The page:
The Dynamic Earth View Multimedia Version

Main Menu >  Plate Tectonics and Volcanoes  >  Above Hot Spots  >  Hawaiian Islands
TITLE: Hawaiian Islands


[Photo: Erupting Volcano]
Twilight falls on the island of Hawaii, highlighting lava pouring from vents on Kilauea's east rift zone. Currently sitting on a hot spot, Kilauea is one of Earth's most active volcanoes.

 





The Hawaiian Islands belong to a volcanic chain that formed on the Pacific Plate over the last 80 million years. As the plate passes over a hot spot, molten rock erupts and builds volcanoes. More than 100 volcanoes have formed above this hot spot... and more are on the way.

  [Photo: Pacific Plate]

Above the Hawaiian Hot Spot

Like all hot spots, the Hawaiian plume originates deep within Earth's mantle. The plume remains stationary while the Pacific Plate above it moves northwest. Like a giant conveyor belt, the plate carries older volcanoes away from the hot spot. This hot spot is currently feeding two volcanoes on Hawaii
and a submarine volcano just south of the island.

  [Photo: Cross section]

Kilauea

Kilauea's "fire hose" pours lava from a sea cliff. One of five volcanoes that built the big island of Hawaii, Kilauea's roaring lava fountains and fluid lava streams create products of remarkable diversity.

  Photo: Pele's Hair Photo: Pele's Tears Photo: Dunite in Basaltic Lava  
 

Pele's Hair

  Pele's Tears   Dunite in
Basaltic Lava
 

 

  [Photo: Kilauea's "fire hose"]

Inside Kilauea

A balloon-like reservoir underlies Kilauea's summit. Magma rising from the mantle hot spot inflates this reservoir, sometimes triggering eruptions in the summit crater. More often, though, the magma travels laterally to erupt on the volcano’s flank.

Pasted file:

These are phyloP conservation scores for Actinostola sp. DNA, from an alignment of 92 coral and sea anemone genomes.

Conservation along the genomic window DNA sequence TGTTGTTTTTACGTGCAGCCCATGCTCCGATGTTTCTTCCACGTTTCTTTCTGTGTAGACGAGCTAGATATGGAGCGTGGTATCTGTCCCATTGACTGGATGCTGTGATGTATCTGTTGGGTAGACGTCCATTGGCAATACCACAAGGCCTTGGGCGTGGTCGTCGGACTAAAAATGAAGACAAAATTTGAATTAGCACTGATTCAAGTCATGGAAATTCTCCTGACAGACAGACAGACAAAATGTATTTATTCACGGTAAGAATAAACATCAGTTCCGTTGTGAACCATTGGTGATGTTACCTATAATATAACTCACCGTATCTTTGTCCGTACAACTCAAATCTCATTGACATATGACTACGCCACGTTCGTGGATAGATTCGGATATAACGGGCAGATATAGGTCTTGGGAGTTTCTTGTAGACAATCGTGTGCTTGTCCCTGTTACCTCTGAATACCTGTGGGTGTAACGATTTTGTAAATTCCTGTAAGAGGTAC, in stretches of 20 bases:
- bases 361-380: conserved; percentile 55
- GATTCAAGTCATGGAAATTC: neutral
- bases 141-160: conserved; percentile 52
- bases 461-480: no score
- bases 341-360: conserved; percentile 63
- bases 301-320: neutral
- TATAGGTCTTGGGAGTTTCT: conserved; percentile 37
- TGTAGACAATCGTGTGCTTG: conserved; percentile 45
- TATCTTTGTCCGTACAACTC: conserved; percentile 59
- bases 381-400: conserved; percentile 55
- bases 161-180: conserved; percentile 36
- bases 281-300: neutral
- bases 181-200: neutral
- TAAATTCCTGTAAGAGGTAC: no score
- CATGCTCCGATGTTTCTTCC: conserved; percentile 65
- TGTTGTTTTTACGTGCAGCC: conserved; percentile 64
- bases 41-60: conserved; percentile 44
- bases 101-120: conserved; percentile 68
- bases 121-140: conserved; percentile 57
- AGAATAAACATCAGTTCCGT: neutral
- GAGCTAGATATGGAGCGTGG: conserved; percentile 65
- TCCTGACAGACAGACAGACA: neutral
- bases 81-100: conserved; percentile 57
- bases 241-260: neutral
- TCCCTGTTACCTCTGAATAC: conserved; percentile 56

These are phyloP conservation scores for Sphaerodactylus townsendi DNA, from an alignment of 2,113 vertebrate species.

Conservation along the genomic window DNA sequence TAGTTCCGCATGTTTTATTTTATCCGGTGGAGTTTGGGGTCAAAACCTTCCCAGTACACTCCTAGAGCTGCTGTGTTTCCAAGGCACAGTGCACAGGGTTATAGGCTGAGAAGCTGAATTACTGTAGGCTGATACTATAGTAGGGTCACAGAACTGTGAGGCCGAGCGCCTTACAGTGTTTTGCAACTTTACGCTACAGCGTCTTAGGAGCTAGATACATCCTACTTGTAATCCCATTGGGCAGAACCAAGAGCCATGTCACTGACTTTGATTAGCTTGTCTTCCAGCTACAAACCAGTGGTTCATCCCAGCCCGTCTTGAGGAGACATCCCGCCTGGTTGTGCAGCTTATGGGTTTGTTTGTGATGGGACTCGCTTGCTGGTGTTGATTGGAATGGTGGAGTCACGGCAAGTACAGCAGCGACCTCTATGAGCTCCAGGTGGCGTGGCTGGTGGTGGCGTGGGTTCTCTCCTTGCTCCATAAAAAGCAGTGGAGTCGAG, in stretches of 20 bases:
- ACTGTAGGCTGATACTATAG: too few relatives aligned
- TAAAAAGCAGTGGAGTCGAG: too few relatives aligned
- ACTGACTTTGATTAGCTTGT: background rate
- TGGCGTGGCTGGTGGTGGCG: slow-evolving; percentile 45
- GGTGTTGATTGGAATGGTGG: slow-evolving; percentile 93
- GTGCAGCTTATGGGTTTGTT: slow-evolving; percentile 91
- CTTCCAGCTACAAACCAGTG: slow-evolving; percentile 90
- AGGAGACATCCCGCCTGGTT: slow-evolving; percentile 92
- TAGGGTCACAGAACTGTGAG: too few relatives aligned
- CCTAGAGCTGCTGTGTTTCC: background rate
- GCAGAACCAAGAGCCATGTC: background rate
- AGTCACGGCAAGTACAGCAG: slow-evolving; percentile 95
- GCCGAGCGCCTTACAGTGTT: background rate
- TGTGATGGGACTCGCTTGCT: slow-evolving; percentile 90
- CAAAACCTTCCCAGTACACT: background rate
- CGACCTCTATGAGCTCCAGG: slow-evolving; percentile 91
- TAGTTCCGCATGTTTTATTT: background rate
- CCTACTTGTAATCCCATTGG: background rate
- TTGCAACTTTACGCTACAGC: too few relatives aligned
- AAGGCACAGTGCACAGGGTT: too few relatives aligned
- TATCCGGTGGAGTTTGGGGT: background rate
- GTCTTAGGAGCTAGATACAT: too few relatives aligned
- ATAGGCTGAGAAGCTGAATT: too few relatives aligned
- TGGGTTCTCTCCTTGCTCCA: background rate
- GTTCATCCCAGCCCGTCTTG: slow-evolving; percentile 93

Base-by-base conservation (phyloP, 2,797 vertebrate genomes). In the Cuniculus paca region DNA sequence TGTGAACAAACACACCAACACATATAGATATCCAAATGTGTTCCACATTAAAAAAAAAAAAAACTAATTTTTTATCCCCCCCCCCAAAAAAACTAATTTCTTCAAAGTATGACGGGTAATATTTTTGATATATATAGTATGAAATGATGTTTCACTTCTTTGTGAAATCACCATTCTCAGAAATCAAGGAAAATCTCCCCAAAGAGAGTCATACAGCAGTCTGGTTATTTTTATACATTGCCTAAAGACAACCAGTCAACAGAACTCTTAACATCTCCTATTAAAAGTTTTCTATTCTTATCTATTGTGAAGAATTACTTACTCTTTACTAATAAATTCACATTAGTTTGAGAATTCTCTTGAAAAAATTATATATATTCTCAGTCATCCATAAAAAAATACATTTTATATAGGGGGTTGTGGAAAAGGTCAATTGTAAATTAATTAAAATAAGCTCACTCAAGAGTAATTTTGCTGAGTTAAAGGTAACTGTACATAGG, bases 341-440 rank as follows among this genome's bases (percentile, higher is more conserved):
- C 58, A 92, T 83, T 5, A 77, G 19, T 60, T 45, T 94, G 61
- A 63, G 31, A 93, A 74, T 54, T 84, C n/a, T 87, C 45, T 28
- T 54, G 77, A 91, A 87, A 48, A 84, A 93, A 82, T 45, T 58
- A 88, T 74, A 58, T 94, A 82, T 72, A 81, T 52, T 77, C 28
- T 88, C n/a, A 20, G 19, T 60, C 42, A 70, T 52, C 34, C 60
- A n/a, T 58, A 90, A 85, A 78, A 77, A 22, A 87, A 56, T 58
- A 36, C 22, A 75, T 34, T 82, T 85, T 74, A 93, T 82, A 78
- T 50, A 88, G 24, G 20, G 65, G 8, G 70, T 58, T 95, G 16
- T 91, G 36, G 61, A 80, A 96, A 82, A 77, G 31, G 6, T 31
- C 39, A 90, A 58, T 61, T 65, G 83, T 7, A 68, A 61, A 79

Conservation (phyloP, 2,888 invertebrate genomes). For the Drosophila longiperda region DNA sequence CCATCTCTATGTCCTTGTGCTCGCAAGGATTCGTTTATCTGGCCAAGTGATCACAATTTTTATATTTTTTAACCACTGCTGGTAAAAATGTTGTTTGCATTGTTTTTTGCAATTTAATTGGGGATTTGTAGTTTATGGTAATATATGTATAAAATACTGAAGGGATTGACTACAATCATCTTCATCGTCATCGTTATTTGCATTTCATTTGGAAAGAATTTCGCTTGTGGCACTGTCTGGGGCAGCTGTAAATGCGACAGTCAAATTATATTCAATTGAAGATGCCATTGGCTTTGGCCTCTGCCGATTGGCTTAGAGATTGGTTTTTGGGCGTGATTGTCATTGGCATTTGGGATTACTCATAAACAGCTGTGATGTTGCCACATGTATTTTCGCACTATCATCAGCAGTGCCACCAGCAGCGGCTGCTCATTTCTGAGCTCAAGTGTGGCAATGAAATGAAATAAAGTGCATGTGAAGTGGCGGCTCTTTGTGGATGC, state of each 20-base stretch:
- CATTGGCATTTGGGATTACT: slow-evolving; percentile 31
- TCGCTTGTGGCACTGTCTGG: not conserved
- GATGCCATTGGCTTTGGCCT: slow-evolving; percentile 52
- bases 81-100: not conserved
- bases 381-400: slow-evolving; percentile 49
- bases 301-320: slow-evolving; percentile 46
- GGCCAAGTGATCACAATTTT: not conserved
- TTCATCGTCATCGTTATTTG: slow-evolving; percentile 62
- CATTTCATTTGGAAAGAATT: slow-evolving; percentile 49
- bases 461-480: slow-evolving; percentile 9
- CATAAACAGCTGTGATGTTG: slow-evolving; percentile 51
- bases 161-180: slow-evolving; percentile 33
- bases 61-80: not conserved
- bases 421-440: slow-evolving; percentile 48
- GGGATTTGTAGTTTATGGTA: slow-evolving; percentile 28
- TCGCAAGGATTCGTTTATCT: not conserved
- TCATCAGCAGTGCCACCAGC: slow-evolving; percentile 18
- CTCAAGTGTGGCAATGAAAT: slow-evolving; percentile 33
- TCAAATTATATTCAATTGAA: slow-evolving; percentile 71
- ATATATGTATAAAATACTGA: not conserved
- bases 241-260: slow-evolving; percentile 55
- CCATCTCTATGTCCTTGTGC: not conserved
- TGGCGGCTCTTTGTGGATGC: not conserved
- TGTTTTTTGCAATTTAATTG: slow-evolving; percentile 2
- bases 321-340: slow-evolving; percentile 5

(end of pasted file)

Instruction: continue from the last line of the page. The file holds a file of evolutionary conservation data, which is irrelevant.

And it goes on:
[Photo: Summit crater and Magma reservoir and Rift zone eruption]

Where Kilauea Erupts

Most eruptions occur along Kilauea's east rift zone, an area of weakness that extends 120 km (75 mi) from the summit to the volcano's flanks on the ocean floor. Kilauea also erupts from its southwest rift zone and at its summit. Perhaps once a century, explosive and extremely dangerous summit eruptions occur.

  [Photo: Historic Lava Flows]

Jagged and Rumpled

These three lava samples are all basalts of similar composition. The two upper samples of Pahoehoe (pa-HOY-hoy) come from hot and fluid lava, which hardens into twisted, rumpled shapes. Aa (ah-ah) lava is slightly cooler and breaks into jagged chunks.

  [Photo: Singed geology pick, Pahoehoe Lava, and Aa lava]

The Next Hawaiian Island

As the Pacific Plate carries the island of Hawaii off the hot spot, the next volcano — Loihi (Low-EE-he) is slowly growing about 40 km (25 mi) to the south. If eruptions continue, Loihi will form an island in 10,000 to 50,000 years and then merge with Hawaii.

Loihi today: Its summit is 970 m (3,200 ft) below sea level and visible only from research submersibles.

Loihi in the future: It will emerge from the sea, form an island, and eventually join the big island of Hawaii.

  [Photo: Lohi today]
[Photo: Lohi in the future]

Bottom Navigation Bar

 

Smithsonian National Museum of Natural History Department of Mineral Sciences website Credits